Brian Wise covers the classical music business for WQXR, including aspects of performance, technology, philanthropy and institutional trends. He produces the Café Concerts series and the podcast/show Conducting Business. He manages the station's homepage and makes sure what you hear on air is what you see online. Follow him on Twitter at @Briancwise.
Behind Richard Strauss's Murky Relationship with the Nazis
Thursday, June 05, 2014
June 11 is the 150th anniversary of Richard Strauss's birth—an occasion to celebrate and also to raise questions about the composer and his actions during the Nazi era.
In 1933, Strauss accepted a high-profile job from the Nazis, when propaganda minister Joseph Goebbels named him president of the Reichsmusikkammer, the State Music Bureau. Strauss wrote pieces for the Nazis including "Das Bächlein," a song dedicated to Goebbels. And he even wrote at least one letter pledging his loyalty to Hitler.
But Strauss's defenders note that he eventually lost the Nazi post for insisting that Stefan Zweig – the Jewish librettist of his comic opera Die Schweigsame Frau – should appear in the program at the premiere in Dresden, in 1935. And Strauss may have helped save several Jewish lives later in the war. He emerged from his postwar de-Nazification hearing with no official taint.
So was Strauss a hero, a bad actor, or something else? In this week's episode, we’re joined by two Strauss experts to sort through these questions:
- Erik Levi, author of Mozart and the Nazis and Music in the Third Reich, and a professor of music at Royal Holloway, University of London.
- Bryan Gilliam, a professor of humanities at Duke University and author of several books on Strauss including Rounding Wagner's Mountain: Richard Strauss and Modern German Opera.
On Strauss's relationship to the Nazis
Levi: Initially he was an enthusiastic advocate [of the Nazis]. Remember that we were experiencing in the 1920s a period of tremendous economic fluctuation and a lot of composers on the bread line. What Strauss wanted to do was bring stability to the composing profession, and this was what was promised to him.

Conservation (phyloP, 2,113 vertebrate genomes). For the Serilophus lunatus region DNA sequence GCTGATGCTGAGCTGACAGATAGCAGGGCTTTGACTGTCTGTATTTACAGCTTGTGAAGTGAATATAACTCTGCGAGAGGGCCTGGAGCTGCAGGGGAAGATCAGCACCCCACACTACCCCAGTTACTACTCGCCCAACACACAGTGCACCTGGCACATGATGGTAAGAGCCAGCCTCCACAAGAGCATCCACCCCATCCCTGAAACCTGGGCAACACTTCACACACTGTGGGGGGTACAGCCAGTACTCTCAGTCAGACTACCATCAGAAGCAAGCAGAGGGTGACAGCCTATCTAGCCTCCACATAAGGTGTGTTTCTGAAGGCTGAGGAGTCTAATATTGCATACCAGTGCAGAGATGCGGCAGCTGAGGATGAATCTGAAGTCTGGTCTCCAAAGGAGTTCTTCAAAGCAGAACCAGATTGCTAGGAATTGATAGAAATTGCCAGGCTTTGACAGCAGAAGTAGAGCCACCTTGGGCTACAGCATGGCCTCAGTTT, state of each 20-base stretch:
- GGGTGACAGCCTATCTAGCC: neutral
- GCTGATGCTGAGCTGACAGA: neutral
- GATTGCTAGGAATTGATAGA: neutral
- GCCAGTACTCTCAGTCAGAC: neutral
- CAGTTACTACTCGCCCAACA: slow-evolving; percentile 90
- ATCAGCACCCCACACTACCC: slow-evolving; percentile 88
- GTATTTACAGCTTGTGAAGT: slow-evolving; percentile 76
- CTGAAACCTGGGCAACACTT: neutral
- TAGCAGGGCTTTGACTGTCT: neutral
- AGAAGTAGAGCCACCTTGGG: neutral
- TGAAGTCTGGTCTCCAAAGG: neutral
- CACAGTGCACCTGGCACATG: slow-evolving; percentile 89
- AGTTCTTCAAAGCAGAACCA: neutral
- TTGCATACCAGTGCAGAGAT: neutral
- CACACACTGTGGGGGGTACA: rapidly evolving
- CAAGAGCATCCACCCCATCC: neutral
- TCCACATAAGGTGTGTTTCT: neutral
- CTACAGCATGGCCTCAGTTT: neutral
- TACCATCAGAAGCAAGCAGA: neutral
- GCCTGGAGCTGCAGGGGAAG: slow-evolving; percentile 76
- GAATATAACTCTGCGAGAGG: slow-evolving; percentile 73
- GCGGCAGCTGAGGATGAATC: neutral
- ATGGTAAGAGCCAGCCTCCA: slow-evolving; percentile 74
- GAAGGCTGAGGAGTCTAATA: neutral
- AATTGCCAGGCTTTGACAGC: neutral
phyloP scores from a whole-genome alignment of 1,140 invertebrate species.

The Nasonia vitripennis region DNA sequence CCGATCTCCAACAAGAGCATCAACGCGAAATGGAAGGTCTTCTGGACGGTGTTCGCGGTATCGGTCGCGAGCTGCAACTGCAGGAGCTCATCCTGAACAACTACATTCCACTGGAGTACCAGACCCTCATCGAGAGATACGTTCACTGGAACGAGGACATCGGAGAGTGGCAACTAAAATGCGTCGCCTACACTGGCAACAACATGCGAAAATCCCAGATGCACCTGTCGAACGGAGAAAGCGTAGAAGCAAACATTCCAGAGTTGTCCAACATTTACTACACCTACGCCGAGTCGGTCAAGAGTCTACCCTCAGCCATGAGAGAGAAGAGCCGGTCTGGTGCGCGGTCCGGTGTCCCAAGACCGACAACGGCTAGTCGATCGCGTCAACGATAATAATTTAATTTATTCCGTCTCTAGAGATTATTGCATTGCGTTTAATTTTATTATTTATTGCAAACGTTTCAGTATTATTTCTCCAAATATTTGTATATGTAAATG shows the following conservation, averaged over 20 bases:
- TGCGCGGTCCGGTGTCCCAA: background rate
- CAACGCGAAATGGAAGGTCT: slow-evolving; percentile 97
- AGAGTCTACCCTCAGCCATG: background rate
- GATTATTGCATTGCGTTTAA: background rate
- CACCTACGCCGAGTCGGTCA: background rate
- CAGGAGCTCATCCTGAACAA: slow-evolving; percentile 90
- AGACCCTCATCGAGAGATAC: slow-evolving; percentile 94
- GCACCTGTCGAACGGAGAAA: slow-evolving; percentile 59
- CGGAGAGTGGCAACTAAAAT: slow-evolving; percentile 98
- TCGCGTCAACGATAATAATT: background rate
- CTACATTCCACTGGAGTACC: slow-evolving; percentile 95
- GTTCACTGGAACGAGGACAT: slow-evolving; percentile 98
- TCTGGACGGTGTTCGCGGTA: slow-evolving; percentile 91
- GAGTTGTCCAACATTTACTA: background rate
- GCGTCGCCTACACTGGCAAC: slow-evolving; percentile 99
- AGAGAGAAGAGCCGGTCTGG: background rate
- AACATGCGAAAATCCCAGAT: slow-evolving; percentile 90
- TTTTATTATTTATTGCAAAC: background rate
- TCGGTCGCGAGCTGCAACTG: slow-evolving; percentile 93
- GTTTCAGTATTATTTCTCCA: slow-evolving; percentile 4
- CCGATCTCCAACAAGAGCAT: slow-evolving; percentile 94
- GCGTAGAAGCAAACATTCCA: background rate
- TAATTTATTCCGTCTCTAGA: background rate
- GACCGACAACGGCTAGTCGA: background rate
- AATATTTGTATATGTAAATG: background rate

Gilliam: I wouldn't say he was pro-Nazi ideology; he was pro-Richard Strauss ideology. He was an opportunist. I don't think he was excited ever about any government. He'd be excited over a government that gave him opportunities for work and commissions and the like. His ideology was Richard Strauss. There's an exception here: his son, Franz, was enthusiastic...
The Music That Strauss Composed for the Nazis
Levi on the Olympic Hymn of 1936: He didn't share much enthusiasm for the idea of writing something for the sporting event. But he was keen to promote himself and a big event like the Berlin Olympic games was an event where he could occupy center stage. It's a piece of jobbery really.
Gilliam: The Olympic Hymn poem was by a half-Jewish poet. He sat next to Hitler at the ceremony.
On the Moral Implications of the Music Strauss wrote under the Nazi regime
Levi: We have to divorce the music from the man. Some past composers in history have been terribly unpleasant people with unpleasant views. It is a thicket. We need to mention a piece like Metamorphosen, written at the end of the war, where you really sense the agony and the grief for the destruction of Germany. The destruction of Germany was wrought by Hitler and his gang, and this music really speaks to the heart that few other works of the 20th century do.
Gilliam: I don't find anything heroic about Strauss, but as a musician, I am absolutely mesmerized by one of the most brilliant artistic individuals of the 20th century.
Listen to the segment above and leave a comment below: Should Strauss have spoken out more forcefully against the Nazis? Do you find his Nazi-era works problematic?